· UltraShort Russell2000 ProShares (TWM) – Buy Under $50, Strong Buy under $40

If you look at a chart for these, you’ll note my buys are very conservatively low. There is a lot of cash on the sidelines now, earning virtually nothing. Big players and insiders continue buying stocks we’ve been mentioning, because they’re clearly cheap and excellent long term values. As the past few months have shown, any glimmer of positive news brings buyers as everyone is waiting for the sign to jump in. Lots of cash on the sidelines will provide lots of fuel in the tanks for a rally.

If that happens, these ultrashorts can plummet fast, so you only want to buy them at strong support, so that if these levels don’t hold up you’ll know quickly and can get out before taking a big loss. Thus place sell stops no more than 10% below the Strong Buy levels to protect your capital. There are other Ultrashorts for other sectors, like the Ultrashort Oil and Gas DUG for shorting oil and gas. This one has been popular, but betting against energy and other commodities is dangerous and strictly for short term traders with expertise in these, so avoid this one.

2. Continue to Take Partial Positions at Our Recommended Strong Support Levels

Beyond the Ultrashort ETFs if you can earn reliable dividends from 8-12 percent or more while you wait for recovery, ongoing investment makes sense. You just need to find the best bargain priced quality high yield stocks, and collect your income while waiting for the market to improve and offer additional options. As noted above, with a confirmed downtrend and good evidence for a further 20% overall drop, refer to our past recommended buy levels, which are at strong support levels.

Since prices are up and thus yields are down, many of our stocks are above recommended buy points. Do not chase them, though taking partial positions above these prices is acceptable for those with lots of cash lying fallow. This is particularly so with the energy producers.

Remember our key criteria for new stock purchases: In sum, we’re seeking stocks of strong companies that mostly earn and distribute a high dividend in a non-USD currency and have a dominant position in a market for an essential product or service. Ideally, the stock’s fortunes should rise with those of commodities and other hard assets that remain in demand, like residential real estate, power generation and distribution, etc.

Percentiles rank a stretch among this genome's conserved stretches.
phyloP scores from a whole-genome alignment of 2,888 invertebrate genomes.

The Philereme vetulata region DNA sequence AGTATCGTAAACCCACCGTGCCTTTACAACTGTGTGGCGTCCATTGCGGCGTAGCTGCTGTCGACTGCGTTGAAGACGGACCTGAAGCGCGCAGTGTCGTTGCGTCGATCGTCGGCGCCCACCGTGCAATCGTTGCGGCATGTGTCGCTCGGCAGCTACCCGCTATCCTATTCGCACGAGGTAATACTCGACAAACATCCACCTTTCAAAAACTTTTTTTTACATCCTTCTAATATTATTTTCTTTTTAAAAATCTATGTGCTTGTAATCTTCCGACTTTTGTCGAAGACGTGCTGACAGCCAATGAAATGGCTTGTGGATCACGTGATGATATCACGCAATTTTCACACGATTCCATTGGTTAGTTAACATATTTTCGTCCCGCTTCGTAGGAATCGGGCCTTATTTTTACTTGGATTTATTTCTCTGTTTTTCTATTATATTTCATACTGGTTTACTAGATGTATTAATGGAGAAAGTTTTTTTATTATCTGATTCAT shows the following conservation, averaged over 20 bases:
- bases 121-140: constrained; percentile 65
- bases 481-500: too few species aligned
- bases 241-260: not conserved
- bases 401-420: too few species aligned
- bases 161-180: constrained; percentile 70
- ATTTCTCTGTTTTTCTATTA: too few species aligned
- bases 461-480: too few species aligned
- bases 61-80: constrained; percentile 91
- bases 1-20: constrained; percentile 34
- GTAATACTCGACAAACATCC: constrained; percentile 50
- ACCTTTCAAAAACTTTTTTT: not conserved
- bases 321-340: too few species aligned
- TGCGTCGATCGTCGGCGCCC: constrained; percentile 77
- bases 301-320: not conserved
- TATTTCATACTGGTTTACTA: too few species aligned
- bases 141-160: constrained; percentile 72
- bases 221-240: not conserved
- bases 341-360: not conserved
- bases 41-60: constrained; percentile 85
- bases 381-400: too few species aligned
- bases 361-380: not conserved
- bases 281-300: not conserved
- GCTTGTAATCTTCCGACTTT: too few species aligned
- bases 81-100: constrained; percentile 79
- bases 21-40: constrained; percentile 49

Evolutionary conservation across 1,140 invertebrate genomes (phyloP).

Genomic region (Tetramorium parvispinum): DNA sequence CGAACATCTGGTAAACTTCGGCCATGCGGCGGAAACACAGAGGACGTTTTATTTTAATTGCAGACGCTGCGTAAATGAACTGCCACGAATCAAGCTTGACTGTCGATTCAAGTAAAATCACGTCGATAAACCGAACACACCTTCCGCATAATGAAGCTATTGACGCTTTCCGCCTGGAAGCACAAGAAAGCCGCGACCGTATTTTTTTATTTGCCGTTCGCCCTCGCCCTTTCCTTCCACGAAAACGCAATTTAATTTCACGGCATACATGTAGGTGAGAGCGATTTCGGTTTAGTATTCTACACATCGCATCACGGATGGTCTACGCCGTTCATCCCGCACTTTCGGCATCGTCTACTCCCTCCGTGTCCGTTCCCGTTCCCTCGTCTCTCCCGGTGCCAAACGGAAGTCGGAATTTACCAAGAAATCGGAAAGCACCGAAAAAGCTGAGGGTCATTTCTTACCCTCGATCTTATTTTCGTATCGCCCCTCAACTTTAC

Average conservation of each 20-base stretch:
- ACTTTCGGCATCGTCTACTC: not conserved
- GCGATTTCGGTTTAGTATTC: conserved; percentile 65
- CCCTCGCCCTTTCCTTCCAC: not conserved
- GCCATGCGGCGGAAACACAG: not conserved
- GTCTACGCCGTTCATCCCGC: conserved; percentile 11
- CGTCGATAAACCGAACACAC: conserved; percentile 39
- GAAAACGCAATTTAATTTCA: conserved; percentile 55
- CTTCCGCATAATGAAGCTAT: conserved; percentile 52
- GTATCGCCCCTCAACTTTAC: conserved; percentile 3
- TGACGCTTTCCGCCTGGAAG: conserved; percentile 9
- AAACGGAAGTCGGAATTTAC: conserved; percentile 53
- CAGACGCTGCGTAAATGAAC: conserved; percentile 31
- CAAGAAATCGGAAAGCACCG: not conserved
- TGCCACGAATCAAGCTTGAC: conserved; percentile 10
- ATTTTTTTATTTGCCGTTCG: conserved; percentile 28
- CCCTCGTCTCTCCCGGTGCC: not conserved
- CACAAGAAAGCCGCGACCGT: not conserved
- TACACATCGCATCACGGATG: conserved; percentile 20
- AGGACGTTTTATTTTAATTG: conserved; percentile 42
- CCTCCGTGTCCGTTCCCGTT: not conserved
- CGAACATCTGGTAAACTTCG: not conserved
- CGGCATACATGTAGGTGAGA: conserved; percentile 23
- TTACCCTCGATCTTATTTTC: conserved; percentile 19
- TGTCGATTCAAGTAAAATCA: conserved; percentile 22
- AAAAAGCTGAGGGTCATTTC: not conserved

That’s my focus at .

3. Use Sell Stops?

While our emphasis is buy and hold as long as the distribution is safe and fundamentals hold steady, some may want to hedge their bets, especially if they may need the cash within the next year or so. Those in that position should consider using sell stops around 15% below the Strong Buy price as partial principle protection, though you risk getting knocked out of your positions, only to see them come back soon and possibly rise higher while you miss the dividend. It’s a judgment call, though not a bad one for at least some of your holdings given the current pessimism (which of course can change, fast).

Again, our focus is on getting high yields from healthy businesses whose price will recover while we earn outsized returns, and we don’t try to time the market too much.

6. Conclusion, Disclosure & More Info

Bear market rallies are a normal part of bear markets, and they can indeed last for months. While they are driven by positive news, what distinguishes them from market bottoms is the lack of evidence of long term improvement in underlying fundamentals. Slowing contraction is good, but it doesn’t necessarily mean a bottoming.

Thus we continue to warn, “beware the bear.”

Opinions presented are strictly those of the author and of those disseminating these articles or otherwise associated with the author.

The coming articles will examine individual categories and stocks in greater detail.

Disclosure: I have positions in most of the above mentioned investments.

Interested in learning more about investing in stocks that provide reliable high dividends with better transparency, appreciation potential, and liquidity than bonds? Visit